Sizing Swales

On-contour swales should be sized to be able to deal with the rainfall and water catchment of the site. Typically, we measure the capacity of a swale using the area its cross-section. This helps us to determine the maximum amount of water that a swale can hold for infiltration. 

Once we determine the required cross-section of a swale, we can work out how wide and how deep it needs to be. An on-contour swale, as mentioned above, should typically be around three times as wide as it is deep. It is best to make these swales as long as they can be, to maximise the water catchment. 

When deciding how large a swale has to be, we need to think about rainfall, and catchment area above the swale. If in doubt, it is generally best to size swales a little larger than they need to be, rather than too small, to build in some resiliency. 

How Many Swales?

Of course, side by side with considering how large swales should be, we also need to think carefully about how many swales to place. 

When determining this, we need to think holistically about the site layout as well as considering our needs, and how much water we need to catch, slow and infiltrate within a given area. 

By playing around with the size of the area and amount of water, we can slowly come to a sensible plan that gets close to achieving our infiltration and water management goals, with a sensible size and number of swales. 

Positioning Swales

Another important part of the puzzle is working out where to position each of the swales within a swale system. Swale spacing is a complex question that does not always have a clear and definitive answer. 

However, as a general rule, to capture the maximum amount of water on a property (sometimes, though not always the goal)  since groundwater flows downhill, leaving the top half of a slope drier than the bottom, we will place swales somewhat closer near the top of a slope, and have fewer, more widely spaced, towards the lower end. 

Remember, however, that swale systems that work well in one specific location won’t be the right solution in another. So when thinking about size, number and positioning of swales, it is important to take the individual site and circumstances into account. 

How to Build a Swale

When creating swales of any type, and at whatever scale, caution is key. Make sure that you always have firm foundations based in scientific analysis and rooted in the specifics of your own individual site. 

When creating on-contour or diversion swales, an understanding of the topography of the site and determining the contours and slope is the first step. To make sure that an on-contour swale is level along its course, or to make sure you have the right degree of slope for a diversion swale, you can use sophisticated equipment, or something more simple like an A-frame level.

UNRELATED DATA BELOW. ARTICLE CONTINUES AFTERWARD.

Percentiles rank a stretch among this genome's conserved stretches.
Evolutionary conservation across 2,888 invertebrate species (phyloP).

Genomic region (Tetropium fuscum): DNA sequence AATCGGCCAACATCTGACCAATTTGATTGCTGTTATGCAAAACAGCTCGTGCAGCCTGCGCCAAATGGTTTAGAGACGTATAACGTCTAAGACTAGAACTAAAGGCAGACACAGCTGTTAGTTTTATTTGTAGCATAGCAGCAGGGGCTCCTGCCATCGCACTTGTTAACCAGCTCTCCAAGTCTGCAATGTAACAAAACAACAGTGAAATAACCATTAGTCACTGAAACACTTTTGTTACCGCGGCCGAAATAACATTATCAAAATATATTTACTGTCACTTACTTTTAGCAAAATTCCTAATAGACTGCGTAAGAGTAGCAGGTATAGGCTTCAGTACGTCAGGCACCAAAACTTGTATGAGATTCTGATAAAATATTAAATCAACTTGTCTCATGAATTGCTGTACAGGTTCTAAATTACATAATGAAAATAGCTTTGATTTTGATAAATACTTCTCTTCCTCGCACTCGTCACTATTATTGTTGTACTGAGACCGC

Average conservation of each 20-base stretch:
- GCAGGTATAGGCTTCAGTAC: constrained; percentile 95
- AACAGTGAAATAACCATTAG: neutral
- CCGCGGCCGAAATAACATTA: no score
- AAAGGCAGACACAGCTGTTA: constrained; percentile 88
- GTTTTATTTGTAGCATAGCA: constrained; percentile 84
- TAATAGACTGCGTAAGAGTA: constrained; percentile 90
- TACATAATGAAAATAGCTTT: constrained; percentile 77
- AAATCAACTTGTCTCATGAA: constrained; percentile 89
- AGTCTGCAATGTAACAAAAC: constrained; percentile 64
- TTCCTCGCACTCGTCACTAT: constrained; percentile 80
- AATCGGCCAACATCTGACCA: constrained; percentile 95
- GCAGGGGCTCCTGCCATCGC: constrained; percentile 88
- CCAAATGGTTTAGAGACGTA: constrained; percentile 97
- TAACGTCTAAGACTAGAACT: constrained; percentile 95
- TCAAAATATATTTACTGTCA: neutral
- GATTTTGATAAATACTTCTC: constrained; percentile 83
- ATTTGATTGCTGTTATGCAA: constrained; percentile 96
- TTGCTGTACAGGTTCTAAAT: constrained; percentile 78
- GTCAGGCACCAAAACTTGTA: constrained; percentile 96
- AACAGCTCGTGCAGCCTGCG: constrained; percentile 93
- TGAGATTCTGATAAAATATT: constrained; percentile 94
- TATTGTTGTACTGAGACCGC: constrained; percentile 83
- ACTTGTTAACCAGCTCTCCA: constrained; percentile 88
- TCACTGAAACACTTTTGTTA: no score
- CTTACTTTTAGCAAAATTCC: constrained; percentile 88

Once you have marked out the course of your swale or swales, they can be dug by hand, with a spade, or with machinery on a larger site. The excavated soil will be piled to create the berm mound on the downhill side with an on-contour swale. (Topsoil excavated to create a French drain might be utilised in raised beds, or elsewhere on your property.)

It is also important to create spillways so that if swales do fill entirely, excess water can drain downhill to another swale, or to ponds, reservoirs, rain gardens or other features down-slope. Remember, swales are only ever part of a water management system and not an entire solution on their own. 

Planting on or in Swales

With on-contour swales and vegetated swales, it is important to plant up the system right away. It is important to get living roots into the soil as soon as possible. 

With on-contour swales, it is typically the berm that is planted with trees, shrubs, and deeper-rooted perennials as well as shallower rooted groundcover plants to stabilize the soil at all layers. 

Planting within the swale might sometimes take place in dryland systems, while in other situations, organic mulch might sometimes be used to fill the base of the swales and aid in water infiltration. 

With vegetated swales, the gently sloping channels are planted up with grasses or other hardy species that protect the soil and aid with infiltration, serving to slow the progress of water down the channel, allowing it to soak into the soil. 

Swales are sometimes considered an essential for a permaculture design. But remember, these are just one water management solution in your arsenal, and they may not be the correct solution for every site. But where they are beneficial, and where they are implemented correctly, they can be a wonderful way to help you manage water effectively on your property.

Related Posts